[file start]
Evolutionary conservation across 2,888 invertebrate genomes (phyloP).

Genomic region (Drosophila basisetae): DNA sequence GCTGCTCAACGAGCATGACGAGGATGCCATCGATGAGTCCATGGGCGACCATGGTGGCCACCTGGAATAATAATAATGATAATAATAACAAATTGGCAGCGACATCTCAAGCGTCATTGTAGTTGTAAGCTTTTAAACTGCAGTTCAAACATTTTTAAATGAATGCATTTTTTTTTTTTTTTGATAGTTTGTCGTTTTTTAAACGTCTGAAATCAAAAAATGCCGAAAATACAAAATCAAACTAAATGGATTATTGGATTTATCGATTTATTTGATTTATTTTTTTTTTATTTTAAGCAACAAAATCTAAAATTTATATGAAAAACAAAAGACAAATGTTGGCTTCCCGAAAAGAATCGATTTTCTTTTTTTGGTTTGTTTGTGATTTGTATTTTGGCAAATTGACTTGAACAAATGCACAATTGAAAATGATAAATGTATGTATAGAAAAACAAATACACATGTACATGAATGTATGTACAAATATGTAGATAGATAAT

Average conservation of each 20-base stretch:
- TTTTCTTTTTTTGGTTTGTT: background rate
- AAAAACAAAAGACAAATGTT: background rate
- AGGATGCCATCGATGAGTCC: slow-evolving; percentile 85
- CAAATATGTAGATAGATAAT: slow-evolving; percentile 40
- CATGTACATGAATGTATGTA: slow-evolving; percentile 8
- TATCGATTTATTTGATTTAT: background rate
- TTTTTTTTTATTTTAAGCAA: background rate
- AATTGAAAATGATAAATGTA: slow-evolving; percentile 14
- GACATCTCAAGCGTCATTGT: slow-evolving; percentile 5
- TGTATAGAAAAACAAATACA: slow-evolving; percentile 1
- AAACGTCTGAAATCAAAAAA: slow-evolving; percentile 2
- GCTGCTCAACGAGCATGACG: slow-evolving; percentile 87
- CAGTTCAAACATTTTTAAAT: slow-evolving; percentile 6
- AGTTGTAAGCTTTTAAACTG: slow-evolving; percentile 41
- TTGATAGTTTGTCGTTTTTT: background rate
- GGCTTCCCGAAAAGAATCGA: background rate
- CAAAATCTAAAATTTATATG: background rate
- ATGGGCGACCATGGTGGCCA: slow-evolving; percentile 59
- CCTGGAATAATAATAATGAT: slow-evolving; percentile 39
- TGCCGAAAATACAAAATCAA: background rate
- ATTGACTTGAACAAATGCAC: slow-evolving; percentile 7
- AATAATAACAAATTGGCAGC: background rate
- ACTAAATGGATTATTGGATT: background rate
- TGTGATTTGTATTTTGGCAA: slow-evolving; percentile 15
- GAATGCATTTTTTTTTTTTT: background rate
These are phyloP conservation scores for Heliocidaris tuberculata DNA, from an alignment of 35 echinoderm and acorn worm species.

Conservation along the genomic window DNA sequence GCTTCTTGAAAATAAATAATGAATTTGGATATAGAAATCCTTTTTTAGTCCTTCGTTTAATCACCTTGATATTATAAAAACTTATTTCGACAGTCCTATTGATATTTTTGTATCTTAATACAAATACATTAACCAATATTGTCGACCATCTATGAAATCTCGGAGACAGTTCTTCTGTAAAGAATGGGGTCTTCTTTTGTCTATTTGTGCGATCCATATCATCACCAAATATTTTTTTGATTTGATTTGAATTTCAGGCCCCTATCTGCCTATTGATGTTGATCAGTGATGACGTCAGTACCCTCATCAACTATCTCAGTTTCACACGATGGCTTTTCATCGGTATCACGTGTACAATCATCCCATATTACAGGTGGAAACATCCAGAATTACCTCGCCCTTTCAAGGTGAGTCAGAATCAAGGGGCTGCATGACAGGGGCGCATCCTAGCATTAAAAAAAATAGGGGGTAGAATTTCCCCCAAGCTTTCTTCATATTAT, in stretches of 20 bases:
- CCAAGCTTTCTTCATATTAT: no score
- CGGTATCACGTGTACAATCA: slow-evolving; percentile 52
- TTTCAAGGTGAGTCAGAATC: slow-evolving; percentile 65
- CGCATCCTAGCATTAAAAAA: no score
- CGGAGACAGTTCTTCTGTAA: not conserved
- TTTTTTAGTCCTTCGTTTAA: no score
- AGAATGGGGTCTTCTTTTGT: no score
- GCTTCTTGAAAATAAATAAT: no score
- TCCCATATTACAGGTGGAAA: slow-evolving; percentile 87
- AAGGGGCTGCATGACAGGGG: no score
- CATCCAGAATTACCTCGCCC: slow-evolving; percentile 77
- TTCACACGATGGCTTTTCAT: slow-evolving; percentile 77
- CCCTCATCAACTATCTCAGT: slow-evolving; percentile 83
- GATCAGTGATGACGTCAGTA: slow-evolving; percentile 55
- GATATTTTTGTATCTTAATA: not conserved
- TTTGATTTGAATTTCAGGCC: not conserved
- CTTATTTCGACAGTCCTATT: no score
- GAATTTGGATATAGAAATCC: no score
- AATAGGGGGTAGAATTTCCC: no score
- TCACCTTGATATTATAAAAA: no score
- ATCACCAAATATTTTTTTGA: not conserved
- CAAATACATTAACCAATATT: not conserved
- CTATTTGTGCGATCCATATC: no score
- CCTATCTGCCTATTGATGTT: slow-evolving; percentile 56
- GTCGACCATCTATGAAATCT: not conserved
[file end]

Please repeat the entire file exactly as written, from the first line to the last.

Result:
Evolutionary conservation across 2,888 invertebrate genomes (phyloP).

Genomic region (Drosophila basisetae): DNA sequence GCTGCTCAACGAGCATGACGAGGATGCCATCGATGAGTCCATGGGCGACCATGGTGGCCACCTGGAATAATAATAATGATAATAATAACAAATTGGCAGCGACATCTCAAGCGTCATTGTAGTTGTAAGCTTTTAAACTGCAGTTCAAACATTTTTAAATGAATGCATTTTTTTTTTTTTTTGATAGTTTGTCGTTTTTTAAACGTCTGAAATCAAAAAATGCCGAAAATACAAAATCAAACTAAATGGATTATTGGATTTATCGATTTATTTGATTTATTTTTTTTTTATTTTAAGCAACAAAATCTAAAATTTATATGAAAAACAAAAGACAAATGTTGGCTTCCCGAAAAGAATCGATTTTCTTTTTTTGGTTTGTTTGTGATTTGTATTTTGGCAAATTGACTTGAACAAATGCACAATTGAAAATGATAAATGTATGTATAGAAAAACAAATACACATGTACATGAATGTATGTACAAATATGTAGATAGATAAT

Average conservation of each 20-base stretch:
- TTTTCTTTTTTTGGTTTGTT: background rate
- AAAAACAAAAGACAAATGTT: background rate
- AGGATGCCATCGATGAGTCC: slow-evolving; percentile 85
- CAAATATGTAGATAGATAAT: slow-evolving; percentile 40
- CATGTACATGAATGTATGTA: slow-evolving; percentile 8
- TATCGATTTATTTGATTTAT: background rate
- TTTTTTTTTATTTTAAGCAA: background rate
- AATTGAAAATGATAAATGTA: slow-evolving; percentile 14
- GACATCTCAAGCGTCATTGT: slow-evolving; percentile 5
- TGTATAGAAAAACAAATACA: slow-evolving; percentile 1
- AAACGTCTGAAATCAAAAAA: slow-evolving; percentile 2
- GCTGCTCAACGAGCATGACG: slow-evolving; percentile 87
- CAGTTCAAACATTTTTAAAT: slow-evolving; percentile 6
- AGTTGTAAGCTTTTAAACTG: slow-evolving; percentile 41
- TTGATAGTTTGTCGTTTTTT: background rate
- GGCTTCCCGAAAAGAATCGA: background rate
- CAAAATCTAAAATTTATATG: background rate
- ATGGGCGACCATGGTGGCCA: slow-evolving; percentile 59
- CCTGGAATAATAATAATGAT: slow-evolving; percentile 39
- TGCCGAAAATACAAAATCAA: background rate
- ATTGACTTGAACAAATGCAC: slow-evolving; percentile 7
- AATAATAACAAATTGGCAGC: background rate
- ACTAAATGGATTATTGGATT: background rate
- TGTGATTTGTATTTTGGCAA: slow-evolving; percentile 15
- GAATGCATTTTTTTTTTTTT: background rate
These are phyloP conservation scores for Heliocidaris tuberculata DNA, from an alignment of 35 echinoderm and acorn worm species.

Conservation along the genomic window DNA sequence GCTTCTTGAAAATAAATAATGAATTTGGATATAGAAATCCTTTTTTAGTCCTTCGTTTAATCACCTTGATATTATAAAAACTTATTTCGACAGTCCTATTGATATTTTTGTATCTTAATACAAATACATTAACCAATATTGTCGACCATCTATGAAATCTCGGAGACAGTTCTTCTGTAAAGAATGGGGTCTTCTTTTGTCTATTTGTGCGATCCATATCATCACCAAATATTTTTTTGATTTGATTTGAATTTCAGGCCCCTATCTGCCTATTGATGTTGATCAGTGATGACGTCAGTACCCTCATCAACTATCTCAGTTTCACACGATGGCTTTTCATCGGTATCACGTGTACAATCATCCCATATTACAGGTGGAAACATCCAGAATTACCTCGCCCTTTCAAGGTGAGTCAGAATCAAGGGGCTGCATGACAGGGGCGCATCCTAGCATTAAAAAAAATAGGGGGTAGAATTTCCCCCAAGCTTTCTTCATATTAT, in stretches of 20 bases:
- CCAAGCTTTCTTCATATTAT: no score
- CGGTATCACGTGTACAATCA: slow-evolving; percentile 52
- TTTCAAGGTGAGTCAGAATC: slow-evolving; percentile 65
- CGCATCCTAGCATTAAAAAA: no score
- CGGAGACAGTTCTTCTGTAA: not conserved
- TTTTTTAGTCCTTCGTTTAA: no score
- AGAATGGGGTCTTCTTTTGT: no score
- GCTTCTTGAAAATAAATAAT: no score
- TCCCATATTACAGGTGGAAA: slow-evolving; percentile 87
- AAGGGGCTGCATGACAGGGG: no score
- CATCCAGAATTACCTCGCCC: slow-evolving; percentile 77
- TTCACACGATGGCTTTTCAT: slow-evolving; percentile 77
- CCCTCATCAACTATCTCAGT: slow-evolving; percentile 83
- GATCAGTGATGACGTCAGTA: slow-evolving; percentile 55
- GATATTTTTGTATCTTAATA: not conserved
- TTTGATTTGAATTTCAGGCC: not conserved
- CTTATTTCGACAGTCCTATT: no score
- GAATTTGGATATAGAAATCC: no score
- AATAGGGGGTAGAATTTCCC: no score
- TCACCTTGATATTATAAAAA: no score
- ATCACCAAATATTTTTTTGA: not conserved
- CAAATACATTAACCAATATT: not conserved
- CTATTTGTGCGATCCATATC: no score
- CCTATCTGCCTATTGATGTT: slow-evolving; percentile 56
- GTCGACCATCTATGAAATCT: not conserved